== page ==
>Gillian R. Foulger, Ph.D.
>Is There a Free Lunch Out There? Geothermal Energy, its Potential
>and Challenges as a Renewable, Alternative Energy Resource
>As doom and gloom predictions from scientists about global warming
>rise to a crescendo, there is increasing public demand to know what
>be done about it. Basically, there are two options – consume less,
>alternative energy sources to burning hydrocarbons, preferably
>ones. Geothermal energy is one possible alternative. So how much of
>energy consumption does it currently satisfy? What is its realistic
>and what are the technical challenges to maximizing that potential?
>green is it really, and is it truly renewable? Does it offer a free
>are there environmental costs in utilizing it? Are your tax dollars
>on these problems?
>Gillian R. Foulger, a full professor of Geophysics at University of
>U.K., and director of her own geothermal consultancy company, will
>some of the hottest geothermal issues, including an overview of how
>fascinating resource is utilized around the world, what direction
>is moving in, and what is going on in the US. Gillian has worked
>U.S. Geological Survey for over 20 years on earthquake seismology,
>surveying and geothermal energy. Her alter ego is leader of a
>on whether volcanic “hot spots” are underlain by deep mantle
Dr. Foulger began her talk by explaining that she graduated as a
back in the '70s. Her first work in the field was in Iceland,
where she made
some remarkable discoveries of geothermal resources.
Since then she has
been a leading expert in the field. She has since worked
in England, Iceland
and the US, often in settings where brilliant grad
students were part of the team.
Worldwide, one of the biggest users of geothermal resources are the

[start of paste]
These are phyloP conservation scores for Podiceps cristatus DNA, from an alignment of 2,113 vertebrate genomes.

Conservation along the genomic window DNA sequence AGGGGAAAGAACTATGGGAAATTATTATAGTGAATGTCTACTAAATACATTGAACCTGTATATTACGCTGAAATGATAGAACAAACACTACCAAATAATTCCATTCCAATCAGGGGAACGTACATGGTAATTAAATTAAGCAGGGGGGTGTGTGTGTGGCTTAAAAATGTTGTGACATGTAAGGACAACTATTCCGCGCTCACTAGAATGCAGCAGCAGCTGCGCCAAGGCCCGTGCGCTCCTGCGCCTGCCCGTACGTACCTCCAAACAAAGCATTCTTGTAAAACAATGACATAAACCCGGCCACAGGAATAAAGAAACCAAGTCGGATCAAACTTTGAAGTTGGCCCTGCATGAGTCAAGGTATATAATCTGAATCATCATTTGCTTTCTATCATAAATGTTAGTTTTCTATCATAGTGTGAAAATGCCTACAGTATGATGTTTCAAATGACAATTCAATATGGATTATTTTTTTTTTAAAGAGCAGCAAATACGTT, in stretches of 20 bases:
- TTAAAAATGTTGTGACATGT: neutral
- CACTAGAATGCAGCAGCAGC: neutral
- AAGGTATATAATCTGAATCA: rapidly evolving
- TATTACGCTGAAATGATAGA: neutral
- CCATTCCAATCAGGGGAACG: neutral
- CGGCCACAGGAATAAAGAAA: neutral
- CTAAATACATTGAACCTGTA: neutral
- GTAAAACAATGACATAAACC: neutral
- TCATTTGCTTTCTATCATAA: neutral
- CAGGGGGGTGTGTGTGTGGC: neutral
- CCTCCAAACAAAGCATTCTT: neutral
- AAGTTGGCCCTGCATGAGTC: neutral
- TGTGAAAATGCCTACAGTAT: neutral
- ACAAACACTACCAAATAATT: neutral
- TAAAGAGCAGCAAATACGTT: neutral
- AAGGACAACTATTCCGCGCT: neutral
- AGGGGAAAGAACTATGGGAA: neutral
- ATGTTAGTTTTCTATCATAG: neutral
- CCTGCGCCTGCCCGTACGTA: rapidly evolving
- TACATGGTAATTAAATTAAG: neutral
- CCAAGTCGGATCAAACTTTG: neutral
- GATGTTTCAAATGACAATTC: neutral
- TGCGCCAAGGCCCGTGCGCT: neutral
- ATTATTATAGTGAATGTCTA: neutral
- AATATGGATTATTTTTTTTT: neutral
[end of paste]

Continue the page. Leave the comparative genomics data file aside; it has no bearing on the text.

who get 40% of their energy from this source. Worldwide, there are
Megawatts of electricity generated geothermally, with about 2,500
of that being generated in the USA. Of America's piece of the
pie, 2,200 Megawatts
are generated in California. Most of California's power
comes from The Geysers,
a geothermal area near Santa Rosa that is as unique,
just as Hawaii is unique as
a volcanic area. Most of the rest of California's
geothermal electric contribution
comes from Coso, a geothermal area in the
The Geysers was a huge provider of geothermal power as recently as ten
ago. When people started industrial scale power generating in the area
1960s there was only one big turbine running on the steam from a
That grew steadily to a peak in the late 1980s when the reservoir
reduced to alarmingly low levels.
The problem was that there were many small
producers, and each of them
had an incentive to use more of the steam than
anybody else. Since then the
Calpine Corporation has taken over management
of the whole area, and has
got things under better control. Now about 1,200
Megawatts are generated,
and the resource is expected to last for several
decades more, at which
time much of the fluid will have been mined out of
Coso is the other big geothermal resource in California. It's the 7th
geothermal resource in the world, covering about 28 square kilometers.
It involves 177 wells, and is currently producing 300 Megawatts,
electricity to about a million people. This one is being depleted
at a much
slower rate than The Geysers. Dr. Foulger had good things to
say about the
way the U.S. Navy is running this facility, which it owns.
So far they have got
$4 billion worth of power out of it for a
$1 billion investment and are managing
it wisely to maximize its potential.
Looking to the future, there are various possible ways to get
power out of the ground. One is to drill a deep well to mine heat
the magma beneath volcanoes. Dr. Foulger "wouldn't bet her pension on
that one", but considers it an interesting idea in the Chinese sense.
to put a coil under the ground in the yard, far enough below the
the temperature is fairly constant. With a heat exchanger it is energy
to get heat from there during the winter and sink heat there in
She said this kind of thing is becoming ever more common in